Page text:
The United States will not provide to Israel at this time grant aid in the forms of arms or funds to buy arms but will not interpose objections to Israel’s buying moderate amounts of arms with its own resources.
The U.S. Government will not now consider a treaty guaranteeing Israel’s borders, except under the conditions stated in the speech by the Secretary of State on August 26, 1955.
The United States, in accordance with existing policy, will seek to prevent resort to armed aggression by either Israel or the Arab States, and that we expect to make this position clear to the Arab States as well as to Israel.

Tentatively agreed to recommend the following revisions in the supplementary statement of policy in NSC 5428:

“10. In the event of major armed conflict between Israel and the Arab States, the U.S. should be prepared to take the following action against the state or states which are determined by a UN finding or, if necessary, by the U.S., to be responsible for the conflict or which refuse to withdraw their forces behind the Palestine Armistice line of 1950:

“Economic Action

“a. Discontinue U.S. Government aid.

“b. Embargo U.S. trade.

“c. Prevent the direct or indirect transfer of funds or other assets subject to U.S. control.

“13. As appropriate, enlist Congressional support for the measures in paragraphs 10 and 12 above.”

Referred the draft revisions of paragraphs 10–d through g, 11 and 12 back to the NSC Planning Board for review in the light of the views of the Joint Chiefs of Staff and the discussion at the Council meeting, and report back to the Council at its next meeting.

Note: The action in c above [was] subsequently transmitted to the Secretary of State.

S. Everett Gleason
  1. Source: Eisenhower Library, Whitman File,NSC Records. Top Secret; Eyes Only. Drafted by Gleason on October 21. The time of the meeting is from the President’s Daily Appointments. (Ibid.)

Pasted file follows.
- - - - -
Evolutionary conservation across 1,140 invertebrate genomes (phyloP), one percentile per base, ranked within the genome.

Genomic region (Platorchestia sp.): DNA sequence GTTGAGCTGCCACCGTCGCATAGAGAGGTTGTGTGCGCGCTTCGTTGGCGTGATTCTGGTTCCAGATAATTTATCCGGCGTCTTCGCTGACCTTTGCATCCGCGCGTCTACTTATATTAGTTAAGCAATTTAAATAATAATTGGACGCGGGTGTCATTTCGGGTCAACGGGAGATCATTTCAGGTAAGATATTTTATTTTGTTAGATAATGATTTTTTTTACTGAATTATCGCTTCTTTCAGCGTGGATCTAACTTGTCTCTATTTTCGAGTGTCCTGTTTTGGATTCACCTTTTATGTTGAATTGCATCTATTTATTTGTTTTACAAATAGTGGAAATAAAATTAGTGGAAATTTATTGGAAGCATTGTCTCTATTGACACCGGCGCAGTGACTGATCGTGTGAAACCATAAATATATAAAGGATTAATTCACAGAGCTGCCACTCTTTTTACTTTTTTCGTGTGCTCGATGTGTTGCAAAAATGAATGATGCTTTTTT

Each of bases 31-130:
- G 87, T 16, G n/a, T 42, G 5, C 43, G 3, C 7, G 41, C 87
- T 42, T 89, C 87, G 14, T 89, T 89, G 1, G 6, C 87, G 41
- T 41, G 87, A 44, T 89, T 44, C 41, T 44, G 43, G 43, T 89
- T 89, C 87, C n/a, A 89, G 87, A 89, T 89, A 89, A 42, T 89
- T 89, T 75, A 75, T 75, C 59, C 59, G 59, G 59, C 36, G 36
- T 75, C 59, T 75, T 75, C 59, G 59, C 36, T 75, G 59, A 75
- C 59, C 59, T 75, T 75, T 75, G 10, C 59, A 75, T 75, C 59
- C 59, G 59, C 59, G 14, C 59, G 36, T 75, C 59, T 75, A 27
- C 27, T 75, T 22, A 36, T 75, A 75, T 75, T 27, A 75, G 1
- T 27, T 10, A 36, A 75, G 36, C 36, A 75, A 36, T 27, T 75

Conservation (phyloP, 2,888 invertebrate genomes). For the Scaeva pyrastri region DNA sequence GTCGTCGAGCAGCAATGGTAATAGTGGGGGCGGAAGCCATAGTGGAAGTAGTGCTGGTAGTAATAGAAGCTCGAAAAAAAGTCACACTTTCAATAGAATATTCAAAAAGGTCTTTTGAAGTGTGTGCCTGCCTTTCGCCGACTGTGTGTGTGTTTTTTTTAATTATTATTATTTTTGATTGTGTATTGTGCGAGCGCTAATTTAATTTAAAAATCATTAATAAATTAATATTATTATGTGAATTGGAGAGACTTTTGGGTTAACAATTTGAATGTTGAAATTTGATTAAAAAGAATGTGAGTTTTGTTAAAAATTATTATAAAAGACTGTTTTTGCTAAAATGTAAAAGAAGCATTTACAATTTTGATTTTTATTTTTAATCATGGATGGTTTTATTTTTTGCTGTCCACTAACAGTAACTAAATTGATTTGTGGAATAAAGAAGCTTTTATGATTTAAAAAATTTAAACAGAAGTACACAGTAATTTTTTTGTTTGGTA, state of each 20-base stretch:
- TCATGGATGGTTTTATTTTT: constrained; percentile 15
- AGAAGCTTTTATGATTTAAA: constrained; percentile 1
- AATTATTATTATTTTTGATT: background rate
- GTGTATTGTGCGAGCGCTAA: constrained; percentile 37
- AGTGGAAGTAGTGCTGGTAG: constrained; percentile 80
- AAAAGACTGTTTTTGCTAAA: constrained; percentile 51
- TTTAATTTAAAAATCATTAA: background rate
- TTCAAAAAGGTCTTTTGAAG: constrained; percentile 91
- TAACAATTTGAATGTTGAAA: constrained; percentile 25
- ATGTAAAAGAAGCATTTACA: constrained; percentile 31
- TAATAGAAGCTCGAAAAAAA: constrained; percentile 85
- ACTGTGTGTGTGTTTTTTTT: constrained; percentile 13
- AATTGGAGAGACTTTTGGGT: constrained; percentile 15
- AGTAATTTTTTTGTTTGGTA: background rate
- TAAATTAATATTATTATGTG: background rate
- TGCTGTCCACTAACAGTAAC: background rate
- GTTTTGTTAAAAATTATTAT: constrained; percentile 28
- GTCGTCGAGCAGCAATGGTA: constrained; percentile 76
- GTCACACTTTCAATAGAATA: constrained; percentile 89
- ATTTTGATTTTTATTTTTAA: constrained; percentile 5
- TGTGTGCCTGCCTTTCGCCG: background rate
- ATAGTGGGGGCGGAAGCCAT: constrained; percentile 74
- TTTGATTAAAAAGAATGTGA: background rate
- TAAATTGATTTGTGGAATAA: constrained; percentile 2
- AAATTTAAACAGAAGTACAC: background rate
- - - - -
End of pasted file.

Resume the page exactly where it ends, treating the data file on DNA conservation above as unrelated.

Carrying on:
2. Did not attend the reconvened meeting at 2 p.m. [Footnote in the source text.]
  3. Did not attend the reconvened meeting at 2 p.m. [Footnote in the source text.]
  4. Did not attend the reconvened meeting at 2 p.m. [Footnote in the source text.]
  5. Did not attend the morning session of the meeting. [Footnote in the source text.]
  6. See footnote 4, Document 326.
  7. See footnote 9, Document 326.
  8. See the enclosure to Document 340.
  9. A summary of this meeting that Dulles conducted with six Senators and eight Representatives is in Department of State, Secretary’s Memoranda of Conversation: Lot 64 D 199.
  10. For further documentation on the meetings of the Foreign Ministers of the United States, the United Kingdom, France, and the Soviet Union at Geneva, October 27–November 16, 1955, see volume V.
  11. Reference is to the Immigration and Nationality Act of 1952, which became Public Law 414 on June 27, 1952. For text, see 66 Stat. 163.
  12. Reference is to the Agricultural Trade Development and Assistance Act of 1954.
  13. Not found.
  14. Not found.
  15. Andrew N. Overby.
  16. Seesupra.
  17. Not found.
  18. The following paragraphs constitute NSC Action No. 1460. (Record of Actions by the National Security Council at its 262d Meeting held on October 20, 1955, and approved by the President on November 2, 1955. Department of State,S/SNSC (Miscellaneous) Files: Lot 66 D 95,NSC Records of Action)